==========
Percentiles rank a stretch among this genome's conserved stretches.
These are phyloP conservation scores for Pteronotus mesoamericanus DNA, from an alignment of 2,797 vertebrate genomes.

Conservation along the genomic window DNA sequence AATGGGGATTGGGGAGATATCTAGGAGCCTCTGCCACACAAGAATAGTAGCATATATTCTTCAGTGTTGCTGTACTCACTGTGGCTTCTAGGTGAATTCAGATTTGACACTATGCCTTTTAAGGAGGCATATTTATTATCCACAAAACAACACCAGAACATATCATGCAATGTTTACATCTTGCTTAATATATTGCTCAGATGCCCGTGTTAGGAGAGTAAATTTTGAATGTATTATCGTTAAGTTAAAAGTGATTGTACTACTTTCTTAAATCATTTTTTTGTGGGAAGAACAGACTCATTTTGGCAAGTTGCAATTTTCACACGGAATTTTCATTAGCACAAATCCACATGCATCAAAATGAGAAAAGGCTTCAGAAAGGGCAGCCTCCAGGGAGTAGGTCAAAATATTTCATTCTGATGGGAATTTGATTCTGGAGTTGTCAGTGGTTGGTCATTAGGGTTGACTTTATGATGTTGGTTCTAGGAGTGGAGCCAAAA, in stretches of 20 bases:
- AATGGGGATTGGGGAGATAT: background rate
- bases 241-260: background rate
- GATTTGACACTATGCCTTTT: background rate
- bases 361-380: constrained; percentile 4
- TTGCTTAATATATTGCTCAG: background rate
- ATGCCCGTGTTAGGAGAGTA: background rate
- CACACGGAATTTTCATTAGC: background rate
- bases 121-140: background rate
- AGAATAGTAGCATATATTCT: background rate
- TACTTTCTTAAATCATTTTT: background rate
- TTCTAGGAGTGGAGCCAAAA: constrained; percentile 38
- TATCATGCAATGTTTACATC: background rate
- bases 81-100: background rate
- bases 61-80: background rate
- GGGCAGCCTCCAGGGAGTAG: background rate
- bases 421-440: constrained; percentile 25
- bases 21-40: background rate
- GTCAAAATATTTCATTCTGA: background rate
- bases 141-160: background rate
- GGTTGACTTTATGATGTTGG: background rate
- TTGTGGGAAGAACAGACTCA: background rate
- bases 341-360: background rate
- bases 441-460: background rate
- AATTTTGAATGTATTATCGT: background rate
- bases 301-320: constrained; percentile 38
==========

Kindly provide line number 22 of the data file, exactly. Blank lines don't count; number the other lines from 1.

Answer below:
- bases 141-160: background rate